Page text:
[Common Places] New Studies in Dogmatics: Sanctification
Writing invariably involves paths both foreseen and surprising. Preparing this volume on sanctification has involved both experiences.
Previous work on soteriology more broadly (The Christ’s Faith: A Dogmatic Account) and justification specifically (Justification and the Gospel: Understanding the Contexts and Controversies) led me to believe that writing a volume on sanctification would be a logical next step for me personally. Furthermore, controversies and debates regarding sanctification have grown increasingly feisty in recent years: they involve not only Christian conversation with non-Christian ideologies regarding morality and ethics (most blatantly evident in disagreements over sexuality and gender), but they also regard internecine discussions amongst evangelicals and even, specifically, between persons in my own Reformed tradition (regarding, e.g., the third use of the law in gospel ministry). For personal and public reasons, then, this writing project appeared needful and timely.
As I researched and prepared to begin writing, I knew that one of the most significant tasks would be contextual, that is, locating sanctification in the proper matrix for thinking well about “the holy.” In dealing with non-Christian challenges to holiness, the most significant matters of protocol have been beginning with more fundamental articles and increasingly narrowing attention to what it means to be holy and to be made holy by God, thus addressing God, creation, covenant, sin, Christology, and, only then, turning to what has traditionally been deemed the doctrine of sanctification as such. Only in taking such a course can holiness be a theological category rather than merely a sociological construct. And in addressing some of the debates amongst Protestants today (especially the Radical Lutheranism of those influenced by Gerhard Forde), I expected that the key to thinking well of the holy would be making sure at every point to keep Christology and pneumatology fully operative and, in so doing, to keep an eye on the full sweep of gospel teaching regarding the works of Son and Spirit. Only in being vigilant to think sanctification as an action intrinsic to the gospel—as a gift of the triune God who not only acted in the first-century events of the passion and Pentecost and will act on judgment day as advocate, but who also acts today—could an account of evangelical holiness be offered that does not depict morality in a way that deflects from a Christ-centered spirituality and ethics. I expected, therefore, that writing this book would involve attending carefully to matters of theological architecture, of redemptive history, and of the evangelical context of sanctification in union with Christ.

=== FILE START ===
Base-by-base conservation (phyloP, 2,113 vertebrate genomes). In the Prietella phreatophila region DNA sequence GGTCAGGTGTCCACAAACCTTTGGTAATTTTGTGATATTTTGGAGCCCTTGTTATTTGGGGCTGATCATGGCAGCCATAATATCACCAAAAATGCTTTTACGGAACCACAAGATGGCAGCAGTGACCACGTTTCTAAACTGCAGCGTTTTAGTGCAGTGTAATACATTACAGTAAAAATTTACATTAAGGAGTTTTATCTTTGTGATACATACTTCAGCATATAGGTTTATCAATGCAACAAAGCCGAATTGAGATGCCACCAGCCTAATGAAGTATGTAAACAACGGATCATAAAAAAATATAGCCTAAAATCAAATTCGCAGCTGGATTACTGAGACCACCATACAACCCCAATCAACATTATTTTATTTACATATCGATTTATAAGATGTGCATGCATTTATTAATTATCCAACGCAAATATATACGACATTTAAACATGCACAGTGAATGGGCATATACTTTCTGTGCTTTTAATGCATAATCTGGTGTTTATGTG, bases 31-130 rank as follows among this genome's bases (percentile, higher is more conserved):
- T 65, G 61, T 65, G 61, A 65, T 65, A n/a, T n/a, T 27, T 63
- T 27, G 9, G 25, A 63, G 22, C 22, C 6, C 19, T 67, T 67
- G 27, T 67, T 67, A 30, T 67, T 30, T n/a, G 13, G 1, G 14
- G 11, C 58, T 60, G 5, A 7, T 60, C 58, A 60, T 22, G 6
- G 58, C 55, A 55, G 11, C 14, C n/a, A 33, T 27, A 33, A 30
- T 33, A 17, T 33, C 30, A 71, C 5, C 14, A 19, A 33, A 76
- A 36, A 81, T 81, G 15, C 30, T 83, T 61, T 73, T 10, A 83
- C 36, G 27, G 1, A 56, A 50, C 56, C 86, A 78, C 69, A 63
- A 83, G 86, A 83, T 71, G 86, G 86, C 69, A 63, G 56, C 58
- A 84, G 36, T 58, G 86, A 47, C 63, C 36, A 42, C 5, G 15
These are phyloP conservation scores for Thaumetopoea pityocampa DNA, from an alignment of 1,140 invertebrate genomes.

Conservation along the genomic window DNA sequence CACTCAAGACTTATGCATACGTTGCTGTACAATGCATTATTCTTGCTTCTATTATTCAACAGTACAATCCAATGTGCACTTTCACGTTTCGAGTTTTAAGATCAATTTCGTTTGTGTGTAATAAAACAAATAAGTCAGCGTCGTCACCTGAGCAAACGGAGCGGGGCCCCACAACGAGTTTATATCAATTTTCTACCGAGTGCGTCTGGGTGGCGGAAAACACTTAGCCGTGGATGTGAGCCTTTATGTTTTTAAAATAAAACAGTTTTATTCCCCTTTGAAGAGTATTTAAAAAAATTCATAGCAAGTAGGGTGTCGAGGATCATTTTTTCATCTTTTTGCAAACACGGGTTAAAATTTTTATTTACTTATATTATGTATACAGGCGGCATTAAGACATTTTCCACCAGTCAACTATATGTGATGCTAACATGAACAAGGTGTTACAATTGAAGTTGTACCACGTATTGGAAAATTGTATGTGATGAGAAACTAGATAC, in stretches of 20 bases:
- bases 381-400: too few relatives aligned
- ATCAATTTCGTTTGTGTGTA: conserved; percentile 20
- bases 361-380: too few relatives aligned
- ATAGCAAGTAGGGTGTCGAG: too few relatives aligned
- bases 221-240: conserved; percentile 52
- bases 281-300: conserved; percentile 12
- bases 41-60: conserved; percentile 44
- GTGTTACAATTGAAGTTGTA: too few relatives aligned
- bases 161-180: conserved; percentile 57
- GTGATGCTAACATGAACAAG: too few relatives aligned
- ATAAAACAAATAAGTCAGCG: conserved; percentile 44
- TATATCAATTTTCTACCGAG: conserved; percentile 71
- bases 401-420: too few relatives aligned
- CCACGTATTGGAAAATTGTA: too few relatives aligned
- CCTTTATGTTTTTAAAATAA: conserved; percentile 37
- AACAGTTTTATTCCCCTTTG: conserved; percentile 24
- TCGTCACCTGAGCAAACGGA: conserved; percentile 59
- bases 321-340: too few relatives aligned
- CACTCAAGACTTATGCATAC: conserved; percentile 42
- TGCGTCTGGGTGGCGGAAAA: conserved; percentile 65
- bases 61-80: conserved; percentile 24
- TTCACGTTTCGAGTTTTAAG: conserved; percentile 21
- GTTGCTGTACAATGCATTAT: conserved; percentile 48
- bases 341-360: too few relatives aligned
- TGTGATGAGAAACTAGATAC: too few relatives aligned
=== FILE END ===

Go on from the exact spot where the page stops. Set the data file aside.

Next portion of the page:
Other things surprised me, however, as I have prepared the volume. I did know that matters of creation and of eschatology would be crucial for defining the nature and purpose of creaturely holiness; biblical theology and redemptive history have been a major facet of Reformed dogmatics since its beginning, evident most obviously in the fostering of covenant theology in the sixteenth and seventeenth centuries and then in the emphasis upon Pauline eschatology in recent decades. Eschatology and ethics are wed together, and I foresaw that nexus of issues. But I had not appreciated the degree to which a theocentric eschatology marked by attention to the beatific vision would need to shape my account along the way, not just at the conclusion of the book but in a distributed manner throughout. Holiness is for seeing the Lord, after all, and the pure in heart are blessed with that gift above all (so Heb. 12:14; Mt. 5:8).